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The power of play: With costumes and crafts, Baltimore County parents find ways to keep kids engaged

Erica Palmisano, a Lutherville resident who during the switch to virtual learning developed her own way to keep her kids, Juliet (pictured) and Alexander (fifth and third graders), engaged in their school work: through her character Ms. Permisano, the principal of the fictional Gray Cat Elementary School (named for the kitten they got last year). Ms. Permisano keeps her kids in line by threatening to make an appearance in their virtual classes if they misbehave.
Erica Palmisano, a Lutherville resident who during the switch to virtual learning developed her own way to keep her kids, Juliet (pictured) and Alexander (fifth and third graders), engaged in their school work: through her character Ms. Permisano, the principal of the fictional Gray Cat Elementary School (named for the kitten they got last year). Ms. Permisano keeps her kids in line by threatening to make an appearance in their virtual classes if they misbehave. (Jeffrey F. Bill/Baltimore Sun Media)

When Erica Palmisano’s kids got the news there would be no in-person school last March, they thought they were getting an impromptu vacation.

“At first they were excited. I’m sure a lot of kids were,” the Lutherville resident said.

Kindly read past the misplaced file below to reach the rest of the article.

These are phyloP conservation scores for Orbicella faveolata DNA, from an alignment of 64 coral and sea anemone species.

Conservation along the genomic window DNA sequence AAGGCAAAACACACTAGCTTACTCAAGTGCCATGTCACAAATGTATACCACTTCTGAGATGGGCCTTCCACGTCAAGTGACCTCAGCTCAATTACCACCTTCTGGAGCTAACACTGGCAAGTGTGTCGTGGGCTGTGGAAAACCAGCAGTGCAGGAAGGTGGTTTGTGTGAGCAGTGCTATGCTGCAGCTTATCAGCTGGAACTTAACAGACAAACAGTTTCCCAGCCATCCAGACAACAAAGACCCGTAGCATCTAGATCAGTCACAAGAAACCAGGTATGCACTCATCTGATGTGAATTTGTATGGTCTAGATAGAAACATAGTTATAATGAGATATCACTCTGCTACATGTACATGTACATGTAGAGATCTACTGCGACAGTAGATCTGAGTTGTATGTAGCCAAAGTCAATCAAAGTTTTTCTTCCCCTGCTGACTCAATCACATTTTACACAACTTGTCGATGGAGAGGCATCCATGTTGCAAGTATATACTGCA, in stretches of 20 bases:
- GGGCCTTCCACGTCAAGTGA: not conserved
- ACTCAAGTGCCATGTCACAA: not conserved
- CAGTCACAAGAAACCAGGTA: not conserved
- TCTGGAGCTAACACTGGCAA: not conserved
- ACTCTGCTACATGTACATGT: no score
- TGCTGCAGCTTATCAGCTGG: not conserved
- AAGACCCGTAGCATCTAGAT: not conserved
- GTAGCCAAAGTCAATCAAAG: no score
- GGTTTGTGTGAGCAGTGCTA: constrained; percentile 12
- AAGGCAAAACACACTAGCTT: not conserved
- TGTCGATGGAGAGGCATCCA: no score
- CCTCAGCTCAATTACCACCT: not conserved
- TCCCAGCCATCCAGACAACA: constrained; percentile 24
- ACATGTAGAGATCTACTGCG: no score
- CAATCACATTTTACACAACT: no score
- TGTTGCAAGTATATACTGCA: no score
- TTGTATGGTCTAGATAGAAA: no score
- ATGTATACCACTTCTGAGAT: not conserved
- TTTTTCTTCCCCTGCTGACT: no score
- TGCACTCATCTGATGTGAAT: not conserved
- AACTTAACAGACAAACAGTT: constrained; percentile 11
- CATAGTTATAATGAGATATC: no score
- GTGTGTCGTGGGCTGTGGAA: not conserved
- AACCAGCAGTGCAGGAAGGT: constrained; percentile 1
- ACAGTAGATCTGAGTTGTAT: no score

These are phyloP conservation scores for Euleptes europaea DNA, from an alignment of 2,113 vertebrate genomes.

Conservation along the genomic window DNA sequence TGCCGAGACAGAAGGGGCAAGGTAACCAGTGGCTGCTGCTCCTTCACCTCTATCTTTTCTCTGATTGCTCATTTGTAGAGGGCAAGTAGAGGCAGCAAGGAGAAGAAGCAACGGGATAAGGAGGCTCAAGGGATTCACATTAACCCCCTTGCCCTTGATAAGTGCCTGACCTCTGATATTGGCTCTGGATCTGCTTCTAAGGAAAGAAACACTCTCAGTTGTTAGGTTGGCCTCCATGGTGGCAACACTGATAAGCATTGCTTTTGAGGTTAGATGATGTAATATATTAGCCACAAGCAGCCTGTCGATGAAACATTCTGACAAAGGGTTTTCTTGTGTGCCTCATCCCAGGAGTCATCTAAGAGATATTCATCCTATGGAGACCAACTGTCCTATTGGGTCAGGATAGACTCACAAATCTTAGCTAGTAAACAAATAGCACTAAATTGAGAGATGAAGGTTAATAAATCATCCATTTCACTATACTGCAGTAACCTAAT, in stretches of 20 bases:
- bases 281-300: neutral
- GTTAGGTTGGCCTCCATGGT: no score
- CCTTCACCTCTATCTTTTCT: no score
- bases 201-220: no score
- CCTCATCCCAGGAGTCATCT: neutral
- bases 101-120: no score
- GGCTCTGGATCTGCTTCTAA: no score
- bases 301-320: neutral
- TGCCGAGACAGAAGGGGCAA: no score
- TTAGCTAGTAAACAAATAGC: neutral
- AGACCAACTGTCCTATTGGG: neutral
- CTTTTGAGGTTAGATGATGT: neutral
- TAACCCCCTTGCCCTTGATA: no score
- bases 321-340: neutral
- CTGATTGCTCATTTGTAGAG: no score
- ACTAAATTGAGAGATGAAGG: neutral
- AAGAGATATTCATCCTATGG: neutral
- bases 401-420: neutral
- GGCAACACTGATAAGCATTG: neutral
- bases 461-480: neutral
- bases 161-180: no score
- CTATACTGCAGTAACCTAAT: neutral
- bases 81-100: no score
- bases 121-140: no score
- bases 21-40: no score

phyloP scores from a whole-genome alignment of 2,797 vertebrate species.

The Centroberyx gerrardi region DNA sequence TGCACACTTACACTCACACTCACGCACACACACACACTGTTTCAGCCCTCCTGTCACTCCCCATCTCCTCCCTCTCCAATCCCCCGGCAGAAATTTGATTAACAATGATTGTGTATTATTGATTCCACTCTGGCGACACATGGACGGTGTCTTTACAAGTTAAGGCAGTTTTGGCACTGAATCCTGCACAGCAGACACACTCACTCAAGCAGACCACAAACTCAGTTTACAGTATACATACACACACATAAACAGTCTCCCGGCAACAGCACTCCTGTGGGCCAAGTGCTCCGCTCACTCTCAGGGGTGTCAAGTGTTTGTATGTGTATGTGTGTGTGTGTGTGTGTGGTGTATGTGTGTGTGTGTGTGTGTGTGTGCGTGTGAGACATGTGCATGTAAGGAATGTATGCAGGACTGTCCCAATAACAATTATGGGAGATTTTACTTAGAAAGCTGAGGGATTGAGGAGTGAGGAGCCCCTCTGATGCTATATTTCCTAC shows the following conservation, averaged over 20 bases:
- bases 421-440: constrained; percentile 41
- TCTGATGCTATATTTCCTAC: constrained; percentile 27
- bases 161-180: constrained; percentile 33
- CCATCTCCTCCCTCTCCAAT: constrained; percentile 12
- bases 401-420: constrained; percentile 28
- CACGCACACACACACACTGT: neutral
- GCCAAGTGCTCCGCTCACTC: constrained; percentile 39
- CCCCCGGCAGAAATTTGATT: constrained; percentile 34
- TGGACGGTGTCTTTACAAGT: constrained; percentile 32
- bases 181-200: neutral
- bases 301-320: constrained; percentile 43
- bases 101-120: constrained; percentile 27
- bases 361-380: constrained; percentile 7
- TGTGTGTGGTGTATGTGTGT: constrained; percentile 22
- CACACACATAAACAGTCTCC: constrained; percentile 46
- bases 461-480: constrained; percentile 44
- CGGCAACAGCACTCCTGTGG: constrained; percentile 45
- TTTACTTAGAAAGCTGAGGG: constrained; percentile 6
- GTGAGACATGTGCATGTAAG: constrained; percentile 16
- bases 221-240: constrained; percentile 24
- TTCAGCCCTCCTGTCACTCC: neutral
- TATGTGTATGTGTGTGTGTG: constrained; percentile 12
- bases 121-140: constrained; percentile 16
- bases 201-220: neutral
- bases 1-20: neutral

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“Then it starts to get boring, then we started to hear about people we knew getting the virus. … It went from something fun and exciting to something scary and kind of alienating.”

Enter Ms. Permisano: Palmisano’s alter-ego, an amalgamation of her grade school teachers in the 1980s with her Ogilvie home perm, gaudy costume jewelry and a plaid shawl.

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It’s been an ongoing gag in her family for the past year, Palmisano said. Since her third- and fifth-graders can’t learn in person at Stoneleigh Elementary School, Palmisano created a fake school — Gray Cat Elementary School, named in honor of their new adopted kitten. She printed T-shirts repping the fictional institution, although her 9- and 11-year-old have refused to wear them.